As mentioned previously about half of these patients

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Unformatted text preview: en than the control group.15 For this group, clitoral surgery clearly altered clitoral function. It is, of course, impossible to say how their sexual function might have differed without surgery. This study was then expanded to include thirty-nine adult women. Twenty-eight of them were currently sexually active, but all of them reported difficulties with sexual intercourse. Nearly 80 percent of those who had had clitoral surgery reported clitoral insensitivity and inability to achieve orgasm. These researchers concluded that “Sexual function could be compromised by clitoral surgery,” and that further debate should take place on the ethics and use of clitoroplasty in intersex patients.16 Clitoroplasty may seem to be a relatively straightforward procedure, but for several reasons the outcomes are difficult to predict. In all patients, the appearance of the genitalia will change with age, so a patient’s satisfaction with the appearance of her clitoris is likely to change as well. At puberty, the appearance of pubic hair and fat deposits in the labia 140 Between XX and XY can dramatically change the look of the genitalia. And as a girl’s body changes size and shape, an enlarged clitoris may become more or less noticeable. So in spite of its popularity as a “cure” for several types of intersex children, no one can really predict the outcome of clitoroplasty on sexual function, cosmetic satisfaction, or sensation.17 Still, overall, the number of clitoroplasty patients interviewed remains rather small, so it is difficult to draw general conclusions from these few studies and personal observations. On the other hand, the Johns Hopkins studies were larger and more systematic. That does add to their credibility, but these studies are not without problems of their own. Concern About Studies of Sex Satisfaction Joel Frader is professor of Pediatrics and professor of Medical Humanities and Bioethics at Northwestern University’s Feinberg School of Medicine. He is also Head of General Academic Pediatrics. He studies intersex. According to Dr. Frader, “The trouble with those [Johns Hopkins] papers is that they surveyed, usually, by phone—not necessarily the best way to do things. And, they surveyed their own patients. For me, the issue there is the bias involved.” Dr. Frader explains, “If I’m taking care of a patient, and I want to know whether that patient is happy with my treatment of him or her, for me to call the patient up and say, ‘We’ve been looking over your chart. Would you tell me whether you think things have gone well?’ There’s a real problem having to do with the relationship between the treating team and the patient, in which patients don’t want to disappoint their doctors, especially if the patients are still going to [the doctors] for medical care.” And it isn’t just the Johns Hopkins studies that seemed flawed. Dr. Frader believes that there are just no good data out there, period—no study that believably and decisively answers questions about how kids who underwent genital normalization surgery feel about it as adults. While the Johns Hopkins studies involved a mix of people with partial or complete androgen insensitivity syndromes, complete or par- Outcomes 141 tial gonadal dysgenesis, and other unidentified causes of ambiguous genitalia, at least two other studies have examined outcomes for 46,XY people born with cloacal exstrophy—a developmental disorder that often demands reconstructive surgery simply to ensure the child’s survival. As mentioned previously, about half of these patients chose reassignment to male sex as adults; in one study, nineteen of twenty patients suffered from one or more anxiety disorders.18 This would seem to contradict the studies done at Johns Hopkins. But, according to Dr. Frader, “Hospitals like mine have exstrophy patients—all academic children’s hospitals do—but those children are a small minority of the total population of children with disorders of sex development. So, I don’t know what one can make of that.” The other potential problem with these studies is the nature of the condition itself. Cloacal exstrophy is a devastating and life-threatening disorder. Simply surviving it is a major accomplishment, and there are often other major, non-sex-related disabilities associated with the disorder. If, in addition to survival, a child can urinate nearly like other children, look a little like either sex, and lead an approximately normal life, parents and children may find little room for complaint about even major disappointments and are, thus, less likely to consider sex reassignment. And then there are the repeated surgeries required and the sheer difficulty of creating a penis-like phallus. So the motives of those who did not choose further surgeries may be many, only one of which could be their level of satisfaction with their original surgeries. Alice Dreger shares Dr. Frader’s concerns about the studies that have been done. She point...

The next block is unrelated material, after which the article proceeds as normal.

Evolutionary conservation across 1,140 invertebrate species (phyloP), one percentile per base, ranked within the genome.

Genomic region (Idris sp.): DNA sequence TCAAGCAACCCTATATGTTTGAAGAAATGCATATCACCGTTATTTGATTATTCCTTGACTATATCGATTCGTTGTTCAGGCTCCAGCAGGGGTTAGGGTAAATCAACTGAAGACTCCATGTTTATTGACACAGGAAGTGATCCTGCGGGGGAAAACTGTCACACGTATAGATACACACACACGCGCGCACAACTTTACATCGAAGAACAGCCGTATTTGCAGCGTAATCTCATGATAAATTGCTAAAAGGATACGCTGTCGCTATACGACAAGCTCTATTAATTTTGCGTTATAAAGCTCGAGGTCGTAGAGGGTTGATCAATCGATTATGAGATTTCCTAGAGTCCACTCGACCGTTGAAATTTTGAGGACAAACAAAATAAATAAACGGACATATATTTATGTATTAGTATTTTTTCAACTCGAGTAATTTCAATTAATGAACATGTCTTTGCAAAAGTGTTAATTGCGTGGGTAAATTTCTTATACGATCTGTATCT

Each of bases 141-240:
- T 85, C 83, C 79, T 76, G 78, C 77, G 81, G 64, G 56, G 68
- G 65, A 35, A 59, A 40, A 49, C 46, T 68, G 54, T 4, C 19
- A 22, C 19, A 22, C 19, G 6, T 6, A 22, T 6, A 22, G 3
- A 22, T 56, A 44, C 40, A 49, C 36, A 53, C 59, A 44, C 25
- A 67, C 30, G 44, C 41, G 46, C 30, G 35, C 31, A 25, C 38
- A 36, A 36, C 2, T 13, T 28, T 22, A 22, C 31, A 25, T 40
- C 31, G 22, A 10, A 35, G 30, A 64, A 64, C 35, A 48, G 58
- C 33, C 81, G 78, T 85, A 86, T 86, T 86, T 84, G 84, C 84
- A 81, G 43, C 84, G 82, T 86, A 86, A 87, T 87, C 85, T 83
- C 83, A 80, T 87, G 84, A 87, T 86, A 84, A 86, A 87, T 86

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This document was uploaded on 02/04/2014.

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